well I started off with this setup ... I've made some wooden wharf sections, three buildings (crane, warehouse, merchants house) and adapted another buildin...
Wednesday, June 25, 2008
I just started reading this book and I love it! Re-released by Leonaur Press, it was written F. James, by an officer in the Indian Cavalry about his participation in the East Persian Cordon, the campaigns by Dyer in Sarhad (in Eastern Persia) and later about his involvement in the Back -of -Beyond-esque British intervention in Trans-Caspian Russia. Very readable so far, very evocative of the dry, desparate spaces just West of Afghanistan... it reminds me that even for straight-up colonial style Brits vs. Natives warfare you need not leave the Great War. When combined with Operations in Persia 1914- 1919 by Moberly one can develop games using a wide variety of forces including all kinds of Indian Army units, Caucasian Cossacks, Turks, German advisors, Bolsheviks, Baluchi natives, Arab natives, British Regulars, etc.
Sunday, June 22, 2008
Dead Turk green from Soapy's Blog
Right now a "unit" of Turks and some Asienkorps NCOs. A whole bunch of Copplestone Castings Indian Army figs are on the way and may be doing double duty on the Western Front 1914. I'm super excited about the new WWWI in the East line from Woodbine Designs, I haven't ordered from them yet, but you can bet I will.Soapy's Blog on designing these figs: http://soapyvision.blogspot.com/
So I have now read about 7 or 8 rule-sets for WWI. Some are skirmish or semi-skirmish (Price of Glory, To the Last Man, Trench Wars), some are Brigade level (If the Lord Spare Us, Contemptible Little Armies, Bloody Picnic)others Division level (Bloody Picnic, Square Bashing)or even Corps level (Great War Spearhead). I originally set out with Division or Brigade level as my goal. Why? Well as you probably know I'm interested in the Indian Army, and when using Divisional rules you can use different figures for each Battalion sized unit.Since the Indian Army's Division's tend to be made up of 1 "British" btn and three different Indian Battalions (for example Sikh, Gurkha and Punjabi battalions)this is a good way to have colorfully mixed forces on the table. Also it just feels like the right level for this conflict.The only rules I have actually played are Price of Glory.
After reading all of the above rules-sets, it would seem to me that P.O.G. is the best choice for small unit skirmishes. I like the abstracted movement style and the way that you can mount your figures using any method you care for. The rifle fire seems too accurate and too fast though, especially when compared with the stats for Lewis guns and Maxims. I also believe that it would be better to treat Artillery and HMGs as almost nearly static. In the last game I did not allow either side HMGs and the Turks started with a fixed artillery piece.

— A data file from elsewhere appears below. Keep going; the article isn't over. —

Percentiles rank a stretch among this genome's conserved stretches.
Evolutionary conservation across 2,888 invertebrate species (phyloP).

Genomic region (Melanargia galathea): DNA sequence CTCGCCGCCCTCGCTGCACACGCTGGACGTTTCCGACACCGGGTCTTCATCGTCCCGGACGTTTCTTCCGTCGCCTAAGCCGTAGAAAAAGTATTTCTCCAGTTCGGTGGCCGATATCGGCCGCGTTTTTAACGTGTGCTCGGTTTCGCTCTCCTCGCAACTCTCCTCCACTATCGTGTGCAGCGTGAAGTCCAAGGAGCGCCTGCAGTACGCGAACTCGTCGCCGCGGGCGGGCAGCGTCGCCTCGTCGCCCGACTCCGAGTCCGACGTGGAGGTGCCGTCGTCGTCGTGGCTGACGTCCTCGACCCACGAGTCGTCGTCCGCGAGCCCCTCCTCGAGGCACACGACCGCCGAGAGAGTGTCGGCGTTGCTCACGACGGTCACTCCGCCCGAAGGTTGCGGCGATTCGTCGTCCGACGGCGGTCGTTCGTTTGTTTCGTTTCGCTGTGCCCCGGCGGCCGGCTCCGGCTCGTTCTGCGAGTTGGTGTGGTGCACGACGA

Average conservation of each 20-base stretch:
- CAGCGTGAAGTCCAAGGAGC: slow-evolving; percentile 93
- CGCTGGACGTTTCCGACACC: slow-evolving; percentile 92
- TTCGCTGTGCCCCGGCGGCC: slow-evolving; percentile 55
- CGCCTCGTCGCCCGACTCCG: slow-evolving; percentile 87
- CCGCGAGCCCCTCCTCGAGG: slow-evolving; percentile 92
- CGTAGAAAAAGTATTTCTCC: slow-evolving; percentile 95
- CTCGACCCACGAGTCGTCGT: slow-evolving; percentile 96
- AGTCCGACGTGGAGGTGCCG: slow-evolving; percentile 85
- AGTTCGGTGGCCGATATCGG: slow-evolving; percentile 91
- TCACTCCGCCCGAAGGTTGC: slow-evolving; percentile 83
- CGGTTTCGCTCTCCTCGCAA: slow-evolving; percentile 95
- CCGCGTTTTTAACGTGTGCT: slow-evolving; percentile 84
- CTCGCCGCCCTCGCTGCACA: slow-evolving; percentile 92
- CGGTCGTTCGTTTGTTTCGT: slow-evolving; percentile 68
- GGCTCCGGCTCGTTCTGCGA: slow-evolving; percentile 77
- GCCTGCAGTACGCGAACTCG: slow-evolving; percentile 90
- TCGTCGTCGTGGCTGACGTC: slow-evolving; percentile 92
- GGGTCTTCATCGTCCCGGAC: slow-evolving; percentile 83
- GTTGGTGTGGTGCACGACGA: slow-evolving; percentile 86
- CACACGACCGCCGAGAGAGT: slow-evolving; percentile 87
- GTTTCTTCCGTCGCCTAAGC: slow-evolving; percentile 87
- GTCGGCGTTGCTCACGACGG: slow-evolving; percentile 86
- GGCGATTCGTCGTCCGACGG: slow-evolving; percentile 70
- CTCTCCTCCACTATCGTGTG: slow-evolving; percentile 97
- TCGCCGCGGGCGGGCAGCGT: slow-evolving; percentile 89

Without having played them, I like Square Bashing, If the Lord Spare Us and Bloody Picnic about equally well for higher-level actions, but for different reasons. Bloody Picnic seems the most comprehensive and most up-to-date, ultimately it's rules are simple and very clean. They are based on General de Brigade but are much cleaner. That being said the rules are expensive and long, since the designer covers everything from weather to preliminary bombardment and air superiority. If you ignore much of that (and the rules do not mandate that you pay any attention to that stuff) BP is really nice.
Square Bashing (and it's supplement Storm of Steel)is much more abstract (see this web-site http://www.squarebashing.org/) and is explicitly boardgame-like. The rules are the oldest on this list, but are in many ways the most innovative (again see the link above for more info). SB seems to me to be the rules-set that most accurately represents the War in all of it's varied facets / fronts while at the same time being playable. Though the rules say they are for 15mm figures, the "Square" system means that any scale is usable and if, necessary the squares themselves can be scaled up or down. If the Lord Spares Us is a Brigade-level game from Two Fat Lardies. Poorly organized, it is still a really solid set using a card-based activation sequence. It is the only game that is specifically oriented towards WWI in the Near East.
I'm a rules nerd, so my dream would be to play at least one game with each of the above higher-level rules-sets, but I'm going to try to see if someone will play a game of Square Bashing.
Monday, June 16, 2008
I found this photo on my phone. It shows the initial British set up in our first Price of Glory game. Mazz painted most of the regulars. Also you can see the anachronistic Ford A.C. standing in for a Rolls Royce. IN the background is an 18 pounder.